Department of English

University of Toronto

ENG336H1F L0101

ENG336H1F    L0101   T1-3, R1
Topics in Shakespeare
Prof. Uzo Esonwanne

Office Phone:
416-946-3917
Office Location: Jackman Humanities Building, Room 715
Email: 
uzoma.esonwanne@utoronto.ca

Brief Description of Course:  What happens when, as readers, we encounter Literature? Is our encounter or reading mediated (by expectations about genre, for example) or is it unmediated? If the former, we may be quite satisfied with a formalist, text–centred, approach to Shakespeare and the Shakespearean oeuvre. If the latter, we would probably want to explore the issue of mediation by addressing questions such as the following: what assumptions about Literature/Drama/Theatre, about reading a dramatic text or being in the audience of a dramatic performance, and about readers and theatre audiences shape our understanding and interpretation of Shakespearean texts? What conventions or rules govern our encounters, as readers, with such texts? Is there any difference between the conventions by which we read a Shakespearean sonnet and (a poetic passage in) a Shakespearean tragedy those by which we read a journalistic report on, say, the political drama that unfolds daily around us? What (aesthetic, intellectual, moral, philosophical, sensual, and ideological) satisfactions do we derive from such reading encounters, and how might awareness of these conventions shape or modify these satisfactions? In this course, we will attempt to answer these questions by attending closely to the protocols of reading that precede our encounters (our dialogues) with selected texts such as The Merchant of Venice, Macbeth, Julius Caesar, Hamlet, Anthony and Cleopatra, Othello, The Taming of the Shrew, and The Tempest.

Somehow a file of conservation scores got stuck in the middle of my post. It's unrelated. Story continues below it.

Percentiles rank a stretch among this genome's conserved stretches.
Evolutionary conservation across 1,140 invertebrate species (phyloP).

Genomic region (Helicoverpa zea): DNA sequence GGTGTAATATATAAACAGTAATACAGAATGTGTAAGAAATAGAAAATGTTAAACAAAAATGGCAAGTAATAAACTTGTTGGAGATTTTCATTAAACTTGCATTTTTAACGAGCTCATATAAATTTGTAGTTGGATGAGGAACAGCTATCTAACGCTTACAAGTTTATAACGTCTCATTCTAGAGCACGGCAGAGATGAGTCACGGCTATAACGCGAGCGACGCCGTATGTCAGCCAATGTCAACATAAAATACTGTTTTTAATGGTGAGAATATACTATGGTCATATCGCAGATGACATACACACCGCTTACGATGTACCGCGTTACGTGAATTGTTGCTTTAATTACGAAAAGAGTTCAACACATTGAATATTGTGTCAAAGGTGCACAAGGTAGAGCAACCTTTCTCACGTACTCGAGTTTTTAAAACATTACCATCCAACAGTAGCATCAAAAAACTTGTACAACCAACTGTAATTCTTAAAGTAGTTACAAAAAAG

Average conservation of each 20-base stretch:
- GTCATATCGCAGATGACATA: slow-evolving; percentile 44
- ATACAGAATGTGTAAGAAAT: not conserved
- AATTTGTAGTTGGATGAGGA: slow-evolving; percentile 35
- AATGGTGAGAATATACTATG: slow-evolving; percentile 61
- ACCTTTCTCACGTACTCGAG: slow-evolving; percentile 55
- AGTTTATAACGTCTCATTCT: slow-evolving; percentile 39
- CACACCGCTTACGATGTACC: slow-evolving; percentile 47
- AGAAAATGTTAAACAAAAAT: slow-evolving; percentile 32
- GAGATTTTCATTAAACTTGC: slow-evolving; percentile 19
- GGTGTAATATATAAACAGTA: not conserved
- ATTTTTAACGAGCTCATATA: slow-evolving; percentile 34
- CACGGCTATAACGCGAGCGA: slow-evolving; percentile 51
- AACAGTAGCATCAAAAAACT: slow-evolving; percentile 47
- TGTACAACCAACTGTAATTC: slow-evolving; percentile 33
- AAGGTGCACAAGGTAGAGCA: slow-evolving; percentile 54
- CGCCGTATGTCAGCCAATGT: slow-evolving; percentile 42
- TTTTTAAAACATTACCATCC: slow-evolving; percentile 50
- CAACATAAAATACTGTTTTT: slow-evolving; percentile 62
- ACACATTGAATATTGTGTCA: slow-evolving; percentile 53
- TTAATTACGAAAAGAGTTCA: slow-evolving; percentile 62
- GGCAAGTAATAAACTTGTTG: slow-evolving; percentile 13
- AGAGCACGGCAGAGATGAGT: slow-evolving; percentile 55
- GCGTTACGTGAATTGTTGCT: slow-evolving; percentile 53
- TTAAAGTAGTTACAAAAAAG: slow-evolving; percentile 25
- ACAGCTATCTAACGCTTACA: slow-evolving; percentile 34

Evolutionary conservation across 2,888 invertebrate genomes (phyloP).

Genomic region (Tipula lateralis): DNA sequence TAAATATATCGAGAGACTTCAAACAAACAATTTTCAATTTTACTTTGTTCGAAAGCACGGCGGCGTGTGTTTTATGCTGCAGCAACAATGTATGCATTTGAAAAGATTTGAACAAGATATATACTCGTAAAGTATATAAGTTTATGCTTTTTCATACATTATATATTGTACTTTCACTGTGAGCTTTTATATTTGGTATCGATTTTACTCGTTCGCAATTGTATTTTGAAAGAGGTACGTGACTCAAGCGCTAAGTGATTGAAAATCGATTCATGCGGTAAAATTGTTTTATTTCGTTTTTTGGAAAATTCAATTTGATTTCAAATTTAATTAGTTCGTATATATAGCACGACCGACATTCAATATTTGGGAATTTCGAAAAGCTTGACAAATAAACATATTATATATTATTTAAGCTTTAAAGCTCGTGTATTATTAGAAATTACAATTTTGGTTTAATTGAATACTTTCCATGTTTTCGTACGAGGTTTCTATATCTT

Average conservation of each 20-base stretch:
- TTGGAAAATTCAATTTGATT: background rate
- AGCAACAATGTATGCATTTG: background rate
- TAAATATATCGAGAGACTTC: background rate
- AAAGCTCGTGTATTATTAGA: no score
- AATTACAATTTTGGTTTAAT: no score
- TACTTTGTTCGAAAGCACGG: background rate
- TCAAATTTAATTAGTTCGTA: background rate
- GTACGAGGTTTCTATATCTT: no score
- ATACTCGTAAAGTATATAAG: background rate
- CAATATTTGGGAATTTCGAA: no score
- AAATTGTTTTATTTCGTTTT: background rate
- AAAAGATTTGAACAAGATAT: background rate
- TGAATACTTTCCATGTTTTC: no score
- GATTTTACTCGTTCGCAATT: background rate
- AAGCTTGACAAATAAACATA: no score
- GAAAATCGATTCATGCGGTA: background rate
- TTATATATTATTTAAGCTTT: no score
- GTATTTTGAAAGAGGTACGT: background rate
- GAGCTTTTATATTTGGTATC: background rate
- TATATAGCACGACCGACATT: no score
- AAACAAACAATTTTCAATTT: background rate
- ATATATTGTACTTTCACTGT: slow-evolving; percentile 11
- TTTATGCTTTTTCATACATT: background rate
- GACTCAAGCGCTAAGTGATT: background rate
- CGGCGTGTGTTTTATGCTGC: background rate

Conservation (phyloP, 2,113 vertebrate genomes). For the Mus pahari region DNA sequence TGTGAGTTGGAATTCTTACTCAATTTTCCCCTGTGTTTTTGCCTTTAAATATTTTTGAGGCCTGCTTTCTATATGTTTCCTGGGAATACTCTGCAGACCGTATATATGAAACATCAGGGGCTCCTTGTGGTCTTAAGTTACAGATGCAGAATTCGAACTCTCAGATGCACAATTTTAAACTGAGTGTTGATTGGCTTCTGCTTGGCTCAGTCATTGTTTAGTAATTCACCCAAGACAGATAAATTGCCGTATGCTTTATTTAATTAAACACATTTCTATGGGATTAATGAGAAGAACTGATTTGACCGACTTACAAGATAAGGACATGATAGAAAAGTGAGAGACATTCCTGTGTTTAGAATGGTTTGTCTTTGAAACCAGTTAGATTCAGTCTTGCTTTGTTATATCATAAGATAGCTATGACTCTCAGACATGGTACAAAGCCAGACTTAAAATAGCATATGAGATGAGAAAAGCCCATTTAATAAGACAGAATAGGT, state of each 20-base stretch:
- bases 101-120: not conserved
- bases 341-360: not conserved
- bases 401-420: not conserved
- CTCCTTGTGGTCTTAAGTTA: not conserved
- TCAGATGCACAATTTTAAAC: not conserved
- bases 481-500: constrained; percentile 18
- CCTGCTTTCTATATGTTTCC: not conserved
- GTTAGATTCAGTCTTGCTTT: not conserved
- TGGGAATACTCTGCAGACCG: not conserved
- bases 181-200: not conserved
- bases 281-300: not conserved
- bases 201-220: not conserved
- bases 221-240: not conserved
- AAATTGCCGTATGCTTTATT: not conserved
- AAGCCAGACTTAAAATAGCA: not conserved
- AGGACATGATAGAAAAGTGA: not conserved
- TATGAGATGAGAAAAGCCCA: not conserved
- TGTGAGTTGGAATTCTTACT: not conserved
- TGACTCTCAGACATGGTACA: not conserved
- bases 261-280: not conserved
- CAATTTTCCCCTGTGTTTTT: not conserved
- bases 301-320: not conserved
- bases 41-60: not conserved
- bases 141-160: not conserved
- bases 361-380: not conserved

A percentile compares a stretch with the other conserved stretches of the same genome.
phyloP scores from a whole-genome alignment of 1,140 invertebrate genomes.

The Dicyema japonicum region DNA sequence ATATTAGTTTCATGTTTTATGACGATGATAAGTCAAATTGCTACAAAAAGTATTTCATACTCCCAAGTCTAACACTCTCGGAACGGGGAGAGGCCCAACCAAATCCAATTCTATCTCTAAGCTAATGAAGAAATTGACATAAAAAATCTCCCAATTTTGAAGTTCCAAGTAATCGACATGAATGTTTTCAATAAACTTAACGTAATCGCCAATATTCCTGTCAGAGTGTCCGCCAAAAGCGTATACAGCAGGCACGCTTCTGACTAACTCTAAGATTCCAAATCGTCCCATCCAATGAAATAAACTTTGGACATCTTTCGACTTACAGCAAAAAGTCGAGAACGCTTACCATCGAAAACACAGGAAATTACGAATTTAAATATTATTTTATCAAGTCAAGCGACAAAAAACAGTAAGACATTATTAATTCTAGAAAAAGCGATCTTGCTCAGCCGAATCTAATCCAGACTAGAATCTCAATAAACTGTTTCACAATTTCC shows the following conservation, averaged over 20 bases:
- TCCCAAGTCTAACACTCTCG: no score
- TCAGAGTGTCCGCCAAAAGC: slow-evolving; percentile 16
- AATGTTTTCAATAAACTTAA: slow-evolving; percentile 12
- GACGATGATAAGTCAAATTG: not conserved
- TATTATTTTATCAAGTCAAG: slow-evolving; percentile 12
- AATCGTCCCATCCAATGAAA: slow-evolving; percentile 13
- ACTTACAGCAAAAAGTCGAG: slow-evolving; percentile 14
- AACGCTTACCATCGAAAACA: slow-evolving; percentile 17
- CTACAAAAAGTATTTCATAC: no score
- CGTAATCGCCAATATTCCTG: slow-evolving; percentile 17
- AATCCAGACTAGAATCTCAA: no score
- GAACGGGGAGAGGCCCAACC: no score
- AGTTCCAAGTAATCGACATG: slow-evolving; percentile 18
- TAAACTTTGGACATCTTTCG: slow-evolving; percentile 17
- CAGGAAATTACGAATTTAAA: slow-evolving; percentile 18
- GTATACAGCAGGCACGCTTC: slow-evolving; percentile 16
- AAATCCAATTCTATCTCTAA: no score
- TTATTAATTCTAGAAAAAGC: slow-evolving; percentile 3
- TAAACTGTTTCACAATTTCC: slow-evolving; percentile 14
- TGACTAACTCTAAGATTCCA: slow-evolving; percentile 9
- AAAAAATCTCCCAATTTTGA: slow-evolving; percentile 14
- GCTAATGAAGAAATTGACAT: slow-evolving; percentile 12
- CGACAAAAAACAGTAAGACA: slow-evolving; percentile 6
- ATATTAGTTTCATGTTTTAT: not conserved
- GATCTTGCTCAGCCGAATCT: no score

Required Reading: TBA.
 
Method of Evaluation: Participation (10%); short in–class oral presentation (20%); midterm exam (30%); final paper (40%).


Link to ARTSCI Calendar Course Descriptions.

Link to ARTSCI 2016-17 Timetable with Room Allocations.

Return to 300 Level Courses.

Return to 2016-17 Fall-Winter Courses.


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